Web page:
Main Content

Lithium Pack DCFC

This example shows how to model an automotive battery pack for DC fast charging tasks. The battery pack consists of several battery modules, which are combinations of cells in series and parallel. Each battery cell is modeled using the Battery (Table-Based) Simscape Electrical block. In this example, the initial temperature and the state of charge are the same for all cells. The cell capacity varies according to the manufacturing tolerances or uncertainities. Three battery modules, two similar and one differing from the other two, are connected in series to simulate a battery pack. The results in this example assume an initial ambient temperature equal to zero degree Celsius. The Controls subsystem defines the logic to determine the battery pack charging time and current.

Model Overview

The example models a battery pack connected to an auxiliary power load from a chiller, a cooler, or other EV accessories. The Controls subsystem defines how much current the charger can feed into the battery pack based on the measurements of the cell state of charge, temperatures, and the maximum cell C-rate at a given temperature. The Controlled_Current_Source block in the BEV DC charging port subsystem models the battery charger. The logic defined in the Controls subsystem determines the value of the current. A resistor models the HV cable and it is used to connect the charging port to the battery pack. The battery pack comprises three series-connected battery modules, with a total of 130 battery cells.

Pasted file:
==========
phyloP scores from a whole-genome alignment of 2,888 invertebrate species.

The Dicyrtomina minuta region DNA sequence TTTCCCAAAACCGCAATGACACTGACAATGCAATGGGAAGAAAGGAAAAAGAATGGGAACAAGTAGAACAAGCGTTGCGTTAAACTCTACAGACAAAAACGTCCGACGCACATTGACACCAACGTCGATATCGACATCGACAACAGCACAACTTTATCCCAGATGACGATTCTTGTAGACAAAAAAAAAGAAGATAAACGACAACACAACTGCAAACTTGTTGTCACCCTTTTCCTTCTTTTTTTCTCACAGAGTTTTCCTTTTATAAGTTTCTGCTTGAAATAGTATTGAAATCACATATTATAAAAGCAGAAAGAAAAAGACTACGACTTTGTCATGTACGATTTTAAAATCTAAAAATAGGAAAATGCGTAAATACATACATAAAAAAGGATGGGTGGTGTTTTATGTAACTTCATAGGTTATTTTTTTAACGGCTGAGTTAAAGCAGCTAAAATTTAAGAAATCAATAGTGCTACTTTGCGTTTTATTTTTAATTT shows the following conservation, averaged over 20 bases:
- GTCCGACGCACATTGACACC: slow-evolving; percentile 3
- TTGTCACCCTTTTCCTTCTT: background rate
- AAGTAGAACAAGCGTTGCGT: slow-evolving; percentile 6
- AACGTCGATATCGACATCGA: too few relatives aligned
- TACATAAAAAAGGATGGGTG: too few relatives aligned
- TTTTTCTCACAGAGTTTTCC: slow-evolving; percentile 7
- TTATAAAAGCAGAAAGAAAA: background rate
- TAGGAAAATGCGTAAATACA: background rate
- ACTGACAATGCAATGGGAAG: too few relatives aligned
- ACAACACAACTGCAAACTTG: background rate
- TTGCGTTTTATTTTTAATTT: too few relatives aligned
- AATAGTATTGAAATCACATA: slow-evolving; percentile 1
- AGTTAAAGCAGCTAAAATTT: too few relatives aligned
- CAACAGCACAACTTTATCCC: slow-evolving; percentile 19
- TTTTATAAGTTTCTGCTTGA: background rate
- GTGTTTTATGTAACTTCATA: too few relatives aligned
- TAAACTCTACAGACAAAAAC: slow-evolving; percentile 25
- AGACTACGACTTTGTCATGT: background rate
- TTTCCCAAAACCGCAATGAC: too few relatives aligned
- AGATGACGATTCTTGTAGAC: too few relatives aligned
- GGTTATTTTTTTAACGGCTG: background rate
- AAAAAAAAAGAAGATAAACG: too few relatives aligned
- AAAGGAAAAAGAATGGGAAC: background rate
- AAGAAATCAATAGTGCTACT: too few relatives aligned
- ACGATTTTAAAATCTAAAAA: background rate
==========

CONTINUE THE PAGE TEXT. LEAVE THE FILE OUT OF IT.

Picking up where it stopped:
Battery Cell Overview

The battery cell is modeled using the equivalent circuit method. The equivalent circuit parameters used for each cell can be found in the reference [1]. To characterize a lithium-ion cell, this example uses a 2-RC model with default parameter values. You can use the Cell Ahr rating variation parameter, defined in the Battery Module custom component, to introduce cell-to-cell variations in the cell the capacity. No cell capacity fade or charge leakage is considered in this example.

Battery Module Overview

To use this module to create a unique battery module, first specify the number of series and parallel-connected cells. Then specify the cell type for all individual cells by choosing one of these options for Choose cell type parameter of the Battery Module block: